This mama was SICK for Christmas. I caught a nasty stomach virus and was down for the count for a couple days. Ever since, I’ve felt weak and depleted! My muscles feel sore and weak, I am feeling extra worn down, and my stomach is still not back to normal. So, I thought I would turn to my apothecary and make some restorative tea today to help me bounce back.
Some of my favorite herbs for building back strength after an illness include (but are not limited to!) nettle, oatstraw, dandelion root, and tulsi. You could combine all four into a soothing tea, or turn to your favorite tinctures and tea blends that contain these allies.
Here is a little bit of information on how these herbs help after an illness!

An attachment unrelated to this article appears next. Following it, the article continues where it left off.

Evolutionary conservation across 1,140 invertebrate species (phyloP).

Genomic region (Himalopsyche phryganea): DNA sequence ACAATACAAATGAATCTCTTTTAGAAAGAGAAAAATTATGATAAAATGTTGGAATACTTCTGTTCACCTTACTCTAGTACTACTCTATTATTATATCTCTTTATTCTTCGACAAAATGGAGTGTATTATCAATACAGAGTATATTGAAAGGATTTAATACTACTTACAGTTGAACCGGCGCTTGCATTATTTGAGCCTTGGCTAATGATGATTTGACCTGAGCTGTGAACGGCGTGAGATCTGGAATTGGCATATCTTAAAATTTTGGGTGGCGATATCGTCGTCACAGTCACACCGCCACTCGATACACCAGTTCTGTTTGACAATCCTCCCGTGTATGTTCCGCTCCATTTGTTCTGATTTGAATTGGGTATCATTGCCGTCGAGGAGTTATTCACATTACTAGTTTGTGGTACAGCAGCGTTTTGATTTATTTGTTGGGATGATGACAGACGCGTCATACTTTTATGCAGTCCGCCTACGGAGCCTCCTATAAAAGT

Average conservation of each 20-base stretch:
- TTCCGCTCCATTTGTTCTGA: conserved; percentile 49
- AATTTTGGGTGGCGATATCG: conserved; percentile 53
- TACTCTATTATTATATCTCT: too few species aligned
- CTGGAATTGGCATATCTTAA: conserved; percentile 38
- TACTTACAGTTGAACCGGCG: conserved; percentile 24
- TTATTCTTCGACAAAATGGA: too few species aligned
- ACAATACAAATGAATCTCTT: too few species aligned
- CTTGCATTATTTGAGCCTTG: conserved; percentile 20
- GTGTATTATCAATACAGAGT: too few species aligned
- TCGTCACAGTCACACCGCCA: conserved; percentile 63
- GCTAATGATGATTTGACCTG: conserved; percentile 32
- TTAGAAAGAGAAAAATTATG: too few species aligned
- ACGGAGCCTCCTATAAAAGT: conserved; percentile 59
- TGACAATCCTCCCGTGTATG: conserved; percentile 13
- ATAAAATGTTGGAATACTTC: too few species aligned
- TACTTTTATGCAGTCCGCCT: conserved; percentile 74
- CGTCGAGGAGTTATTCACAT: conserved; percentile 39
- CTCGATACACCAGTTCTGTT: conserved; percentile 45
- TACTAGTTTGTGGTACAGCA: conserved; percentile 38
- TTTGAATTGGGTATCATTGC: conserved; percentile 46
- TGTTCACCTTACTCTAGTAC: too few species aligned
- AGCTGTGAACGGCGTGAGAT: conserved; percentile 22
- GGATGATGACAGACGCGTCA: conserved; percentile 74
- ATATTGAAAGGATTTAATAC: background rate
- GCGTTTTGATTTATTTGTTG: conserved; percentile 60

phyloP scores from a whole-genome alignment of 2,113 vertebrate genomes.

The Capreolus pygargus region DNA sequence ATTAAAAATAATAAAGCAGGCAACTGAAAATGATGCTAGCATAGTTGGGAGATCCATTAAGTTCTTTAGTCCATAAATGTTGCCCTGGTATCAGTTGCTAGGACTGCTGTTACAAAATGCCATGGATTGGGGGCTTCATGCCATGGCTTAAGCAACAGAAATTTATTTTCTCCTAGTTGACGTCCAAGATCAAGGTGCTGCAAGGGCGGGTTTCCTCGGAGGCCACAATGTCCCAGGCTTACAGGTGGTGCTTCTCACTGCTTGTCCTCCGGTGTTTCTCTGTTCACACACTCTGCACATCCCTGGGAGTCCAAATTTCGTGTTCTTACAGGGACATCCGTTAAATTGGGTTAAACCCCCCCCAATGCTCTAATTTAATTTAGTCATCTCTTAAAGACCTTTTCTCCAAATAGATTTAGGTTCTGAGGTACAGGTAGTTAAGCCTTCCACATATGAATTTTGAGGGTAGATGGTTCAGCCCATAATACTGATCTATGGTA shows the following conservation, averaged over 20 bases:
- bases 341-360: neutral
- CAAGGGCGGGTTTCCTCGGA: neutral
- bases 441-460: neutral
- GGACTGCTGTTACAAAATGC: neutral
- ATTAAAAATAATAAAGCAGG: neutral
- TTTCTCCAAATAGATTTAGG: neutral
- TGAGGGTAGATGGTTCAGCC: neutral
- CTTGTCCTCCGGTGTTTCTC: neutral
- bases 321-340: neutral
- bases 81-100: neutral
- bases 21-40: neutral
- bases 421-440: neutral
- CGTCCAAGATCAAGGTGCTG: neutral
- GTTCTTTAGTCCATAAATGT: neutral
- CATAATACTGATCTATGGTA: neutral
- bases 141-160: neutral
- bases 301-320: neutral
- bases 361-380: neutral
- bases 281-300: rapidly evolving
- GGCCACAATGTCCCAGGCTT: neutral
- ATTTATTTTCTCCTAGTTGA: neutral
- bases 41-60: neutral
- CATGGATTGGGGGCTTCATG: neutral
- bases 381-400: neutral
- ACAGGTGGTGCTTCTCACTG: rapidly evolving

Nettle is a powerful nourishing and nutritive adaptogen that excels at building strength. Among so many benefits, it helps with fatigue, rebuilding deficient nutrients, building blood, and flushing things out.
Oatstraw aids in some of the same ways as nettle, with a bit of a different approach and the benefit of being a relaxing nervine. It is incredibly replenishing, tasty, and helps with burnout and exhaustion.
Dandelion root does important work by aiding liver function. It is nutritive, helps rebuild gut flora, aids in digestion and flushing things out, and is incredibly grounding to boot.
Tulsi is my go to herb for many things! It is an incredibly helpful adaptogen and a relaxing nervine, aiding in balancing things out and bringing you back to center.